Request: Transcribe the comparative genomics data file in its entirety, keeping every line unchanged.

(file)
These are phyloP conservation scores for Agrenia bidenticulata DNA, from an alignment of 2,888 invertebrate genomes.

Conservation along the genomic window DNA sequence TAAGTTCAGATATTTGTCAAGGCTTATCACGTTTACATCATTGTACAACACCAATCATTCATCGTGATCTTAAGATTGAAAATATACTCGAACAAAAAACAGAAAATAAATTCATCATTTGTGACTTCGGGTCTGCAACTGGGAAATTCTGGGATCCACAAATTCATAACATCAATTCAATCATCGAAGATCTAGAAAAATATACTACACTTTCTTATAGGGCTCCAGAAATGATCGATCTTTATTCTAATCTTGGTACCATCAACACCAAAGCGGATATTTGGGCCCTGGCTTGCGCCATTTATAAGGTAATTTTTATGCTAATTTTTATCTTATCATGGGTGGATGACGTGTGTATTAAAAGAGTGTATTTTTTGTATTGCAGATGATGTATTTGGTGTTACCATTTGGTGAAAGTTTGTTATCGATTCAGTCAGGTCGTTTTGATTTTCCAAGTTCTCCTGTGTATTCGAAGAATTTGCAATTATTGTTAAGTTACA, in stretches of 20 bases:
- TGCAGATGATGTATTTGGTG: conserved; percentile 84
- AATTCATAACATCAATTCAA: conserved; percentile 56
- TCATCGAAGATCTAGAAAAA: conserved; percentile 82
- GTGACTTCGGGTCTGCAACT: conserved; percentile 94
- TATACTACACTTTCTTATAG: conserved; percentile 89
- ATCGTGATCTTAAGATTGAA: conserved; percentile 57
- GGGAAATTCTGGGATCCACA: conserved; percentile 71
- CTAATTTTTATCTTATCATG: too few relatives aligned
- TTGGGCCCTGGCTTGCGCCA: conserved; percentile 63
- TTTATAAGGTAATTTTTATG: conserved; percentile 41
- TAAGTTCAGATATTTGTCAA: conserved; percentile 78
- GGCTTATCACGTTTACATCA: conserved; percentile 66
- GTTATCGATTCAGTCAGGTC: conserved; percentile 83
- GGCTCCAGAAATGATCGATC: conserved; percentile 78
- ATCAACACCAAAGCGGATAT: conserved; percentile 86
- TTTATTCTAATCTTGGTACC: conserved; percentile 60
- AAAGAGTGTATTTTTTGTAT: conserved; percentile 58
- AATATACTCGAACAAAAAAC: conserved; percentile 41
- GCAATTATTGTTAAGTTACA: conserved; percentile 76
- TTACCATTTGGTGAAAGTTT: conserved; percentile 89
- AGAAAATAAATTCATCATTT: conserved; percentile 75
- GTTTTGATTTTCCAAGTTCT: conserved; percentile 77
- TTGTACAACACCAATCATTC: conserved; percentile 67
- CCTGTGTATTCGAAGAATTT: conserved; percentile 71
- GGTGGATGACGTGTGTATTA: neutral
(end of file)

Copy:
These are phyloP conservation scores for Agrenia bidenticulata DNA, from an alignment of 2,888 invertebrate genomes.

Conservation along the genomic window DNA sequence TAAGTTCAGATATTTGTCAAGGCTTATCACGTTTACATCATTGTACAACACCAATCATTCATCGTGATCTTAAGATTGAAAATATACTCGAACAAAAAACAGAAAATAAATTCATCATTTGTGACTTCGGGTCTGCAACTGGGAAATTCTGGGATCCACAAATTCATAACATCAATTCAATCATCGAAGATCTAGAAAAATATACTACACTTTCTTATAGGGCTCCAGAAATGATCGATCTTTATTCTAATCTTGGTACCATCAACACCAAAGCGGATATTTGGGCCCTGGCTTGCGCCATTTATAAGGTAATTTTTATGCTAATTTTTATCTTATCATGGGTGGATGACGTGTGTATTAAAAGAGTGTATTTTTTGTATTGCAGATGATGTATTTGGTGTTACCATTTGGTGAAAGTTTGTTATCGATTCAGTCAGGTCGTTTTGATTTTCCAAGTTCTCCTGTGTATTCGAAGAATTTGCAATTATTGTTAAGTTACA, in stretches of 20 bases:
- TGCAGATGATGTATTTGGTG: conserved; percentile 84
- AATTCATAACATCAATTCAA: conserved; percentile 56
- TCATCGAAGATCTAGAAAAA: conserved; percentile 82
- GTGACTTCGGGTCTGCAACT: conserved; percentile 94
- TATACTACACTTTCTTATAG: conserved; percentile 89
- ATCGTGATCTTAAGATTGAA: conserved; percentile 57
- GGGAAATTCTGGGATCCACA: conserved; percentile 71
- CTAATTTTTATCTTATCATG: too few relatives aligned
- TTGGGCCCTGGCTTGCGCCA: conserved; percentile 63
- TTTATAAGGTAATTTTTATG: conserved; percentile 41
- TAAGTTCAGATATTTGTCAA: conserved; percentile 78
- GGCTTATCACGTTTACATCA: conserved; percentile 66
- GTTATCGATTCAGTCAGGTC: conserved; percentile 83
- GGCTCCAGAAATGATCGATC: conserved; percentile 78
- ATCAACACCAAAGCGGATAT: conserved; percentile 86
- TTTATTCTAATCTTGGTACC: conserved; percentile 60
- AAAGAGTGTATTTTTTGTAT: conserved; percentile 58
- AATATACTCGAACAAAAAAC: conserved; percentile 41
- GCAATTATTGTTAAGTTACA: conserved; percentile 76
- TTACCATTTGGTGAAAGTTT: conserved; percentile 89
- AGAAAATAAATTCATCATTT: conserved; percentile 75
- GTTTTGATTTTCCAAGTTCT: conserved; percentile 77
- TTGTACAACACCAATCATTC: conserved; percentile 67
- CCTGTGTATTCGAAGAATTT: conserved; percentile 71
- GGTGGATGACGTGTGTATTA: neutral